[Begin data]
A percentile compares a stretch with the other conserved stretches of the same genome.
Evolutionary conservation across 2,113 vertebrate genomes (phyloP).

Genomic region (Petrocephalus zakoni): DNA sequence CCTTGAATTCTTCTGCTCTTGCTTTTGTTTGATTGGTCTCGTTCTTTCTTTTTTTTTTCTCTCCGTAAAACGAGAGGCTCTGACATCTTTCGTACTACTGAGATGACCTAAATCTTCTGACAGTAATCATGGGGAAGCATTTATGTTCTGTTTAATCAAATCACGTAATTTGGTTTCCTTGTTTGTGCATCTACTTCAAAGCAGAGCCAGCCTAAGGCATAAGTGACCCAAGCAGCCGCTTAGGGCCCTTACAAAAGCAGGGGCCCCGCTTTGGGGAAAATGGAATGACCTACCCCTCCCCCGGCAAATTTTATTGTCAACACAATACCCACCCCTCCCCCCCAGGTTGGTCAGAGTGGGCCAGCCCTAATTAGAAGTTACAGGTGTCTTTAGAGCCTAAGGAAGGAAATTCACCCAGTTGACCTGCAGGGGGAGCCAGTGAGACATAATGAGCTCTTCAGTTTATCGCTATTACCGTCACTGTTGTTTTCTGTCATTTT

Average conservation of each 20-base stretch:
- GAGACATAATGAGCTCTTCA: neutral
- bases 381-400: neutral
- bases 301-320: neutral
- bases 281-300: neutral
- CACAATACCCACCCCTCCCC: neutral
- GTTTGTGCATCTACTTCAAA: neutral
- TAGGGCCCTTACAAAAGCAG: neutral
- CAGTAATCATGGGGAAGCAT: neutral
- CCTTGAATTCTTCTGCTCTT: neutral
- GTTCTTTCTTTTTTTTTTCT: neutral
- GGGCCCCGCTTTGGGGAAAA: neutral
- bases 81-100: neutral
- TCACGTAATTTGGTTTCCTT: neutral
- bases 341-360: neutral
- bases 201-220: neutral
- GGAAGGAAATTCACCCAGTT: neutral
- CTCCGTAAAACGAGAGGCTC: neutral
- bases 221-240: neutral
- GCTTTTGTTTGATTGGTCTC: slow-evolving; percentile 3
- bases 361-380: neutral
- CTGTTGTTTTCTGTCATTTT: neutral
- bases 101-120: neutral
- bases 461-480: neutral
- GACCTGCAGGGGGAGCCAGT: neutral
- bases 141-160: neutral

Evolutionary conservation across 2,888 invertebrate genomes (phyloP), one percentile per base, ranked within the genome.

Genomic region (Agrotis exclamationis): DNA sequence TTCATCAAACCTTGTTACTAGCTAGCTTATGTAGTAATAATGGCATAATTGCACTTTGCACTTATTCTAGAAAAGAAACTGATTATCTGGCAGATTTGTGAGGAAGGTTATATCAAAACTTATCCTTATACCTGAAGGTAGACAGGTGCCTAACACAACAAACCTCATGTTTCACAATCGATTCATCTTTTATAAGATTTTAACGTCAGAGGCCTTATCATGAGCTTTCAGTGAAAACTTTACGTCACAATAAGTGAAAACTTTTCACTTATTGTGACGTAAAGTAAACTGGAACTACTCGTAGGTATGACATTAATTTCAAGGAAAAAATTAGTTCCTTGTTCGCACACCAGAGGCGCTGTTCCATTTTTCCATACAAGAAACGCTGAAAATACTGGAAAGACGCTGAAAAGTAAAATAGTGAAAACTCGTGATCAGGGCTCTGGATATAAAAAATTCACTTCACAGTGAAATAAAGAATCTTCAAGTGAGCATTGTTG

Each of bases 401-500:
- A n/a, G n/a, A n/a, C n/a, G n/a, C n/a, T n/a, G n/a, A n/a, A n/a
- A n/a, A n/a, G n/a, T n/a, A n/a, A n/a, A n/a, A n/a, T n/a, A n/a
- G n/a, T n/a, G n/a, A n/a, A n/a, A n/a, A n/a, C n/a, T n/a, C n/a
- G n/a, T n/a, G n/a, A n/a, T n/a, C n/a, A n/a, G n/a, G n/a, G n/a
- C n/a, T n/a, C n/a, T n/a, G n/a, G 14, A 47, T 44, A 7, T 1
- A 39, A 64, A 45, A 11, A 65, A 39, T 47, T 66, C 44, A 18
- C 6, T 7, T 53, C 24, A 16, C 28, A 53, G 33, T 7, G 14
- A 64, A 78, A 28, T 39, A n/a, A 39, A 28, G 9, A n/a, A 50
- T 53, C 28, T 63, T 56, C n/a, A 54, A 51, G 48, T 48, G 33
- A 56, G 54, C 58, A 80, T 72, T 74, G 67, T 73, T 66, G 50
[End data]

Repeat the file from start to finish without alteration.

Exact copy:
A percentile compares a stretch with the other conserved stretches of the same genome.
Evolutionary conservation across 2,113 vertebrate genomes (phyloP).

Genomic region (Petrocephalus zakoni): DNA sequence CCTTGAATTCTTCTGCTCTTGCTTTTGTTTGATTGGTCTCGTTCTTTCTTTTTTTTTTCTCTCCGTAAAACGAGAGGCTCTGACATCTTTCGTACTACTGAGATGACCTAAATCTTCTGACAGTAATCATGGGGAAGCATTTATGTTCTGTTTAATCAAATCACGTAATTTGGTTTCCTTGTTTGTGCATCTACTTCAAAGCAGAGCCAGCCTAAGGCATAAGTGACCCAAGCAGCCGCTTAGGGCCCTTACAAAAGCAGGGGCCCCGCTTTGGGGAAAATGGAATGACCTACCCCTCCCCCGGCAAATTTTATTGTCAACACAATACCCACCCCTCCCCCCCAGGTTGGTCAGAGTGGGCCAGCCCTAATTAGAAGTTACAGGTGTCTTTAGAGCCTAAGGAAGGAAATTCACCCAGTTGACCTGCAGGGGGAGCCAGTGAGACATAATGAGCTCTTCAGTTTATCGCTATTACCGTCACTGTTGTTTTCTGTCATTTT

Average conservation of each 20-base stretch:
- GAGACATAATGAGCTCTTCA: neutral
- bases 381-400: neutral
- bases 301-320: neutral
- bases 281-300: neutral
- CACAATACCCACCCCTCCCC: neutral
- GTTTGTGCATCTACTTCAAA: neutral
- TAGGGCCCTTACAAAAGCAG: neutral
- CAGTAATCATGGGGAAGCAT: neutral
- CCTTGAATTCTTCTGCTCTT: neutral
- GTTCTTTCTTTTTTTTTTCT: neutral
- GGGCCCCGCTTTGGGGAAAA: neutral
- bases 81-100: neutral
- TCACGTAATTTGGTTTCCTT: neutral
- bases 341-360: neutral
- bases 201-220: neutral
- GGAAGGAAATTCACCCAGTT: neutral
- CTCCGTAAAACGAGAGGCTC: neutral
- bases 221-240: neutral
- GCTTTTGTTTGATTGGTCTC: slow-evolving; percentile 3
- bases 361-380: neutral
- CTGTTGTTTTCTGTCATTTT: neutral
- bases 101-120: neutral
- bases 461-480: neutral
- GACCTGCAGGGGGAGCCAGT: neutral
- bases 141-160: neutral

Evolutionary conservation across 2,888 invertebrate genomes (phyloP), one percentile per base, ranked within the genome.

Genomic region (Agrotis exclamationis): DNA sequence TTCATCAAACCTTGTTACTAGCTAGCTTATGTAGTAATAATGGCATAATTGCACTTTGCACTTATTCTAGAAAAGAAACTGATTATCTGGCAGATTTGTGAGGAAGGTTATATCAAAACTTATCCTTATACCTGAAGGTAGACAGGTGCCTAACACAACAAACCTCATGTTTCACAATCGATTCATCTTTTATAAGATTTTAACGTCAGAGGCCTTATCATGAGCTTTCAGTGAAAACTTTACGTCACAATAAGTGAAAACTTTTCACTTATTGTGACGTAAAGTAAACTGGAACTACTCGTAGGTATGACATTAATTTCAAGGAAAAAATTAGTTCCTTGTTCGCACACCAGAGGCGCTGTTCCATTTTTCCATACAAGAAACGCTGAAAATACTGGAAAGACGCTGAAAAGTAAAATAGTGAAAACTCGTGATCAGGGCTCTGGATATAAAAAATTCACTTCACAGTGAAATAAAGAATCTTCAAGTGAGCATTGTTG

Each of bases 401-500:
- A n/a, G n/a, A n/a, C n/a, G n/a, C n/a, T n/a, G n/a, A n/a, A n/a
- A n/a, A n/a, G n/a, T n/a, A n/a, A n/a, A n/a, A n/a, T n/a, A n/a
- G n/a, T n/a, G n/a, A n/a, A n/a, A n/a, A n/a, C n/a, T n/a, C n/a
- G n/a, T n/a, G n/a, A n/a, T n/a, C n/a, A n/a, G n/a, G n/a, G n/a
- C n/a, T n/a, C n/a, T n/a, G n/a, G 14, A 47, T 44, A 7, T 1
- A 39, A 64, A 45, A 11, A 65, A 39, T 47, T 66, C 44, A 18
- C 6, T 7, T 53, C 24, A 16, C 28, A 53, G 33, T 7, G 14
- A 64, A 78, A 28, T 39, A n/a, A 39, A 28, G 9, A n/a, A 50
- T 53, C 28, T 63, T 56, C n/a, A 54, A 51, G 48, T 48, G 33
- A 56, G 54, C 58, A 80, T 72, T 74, G 67, T 73, T 66, G 50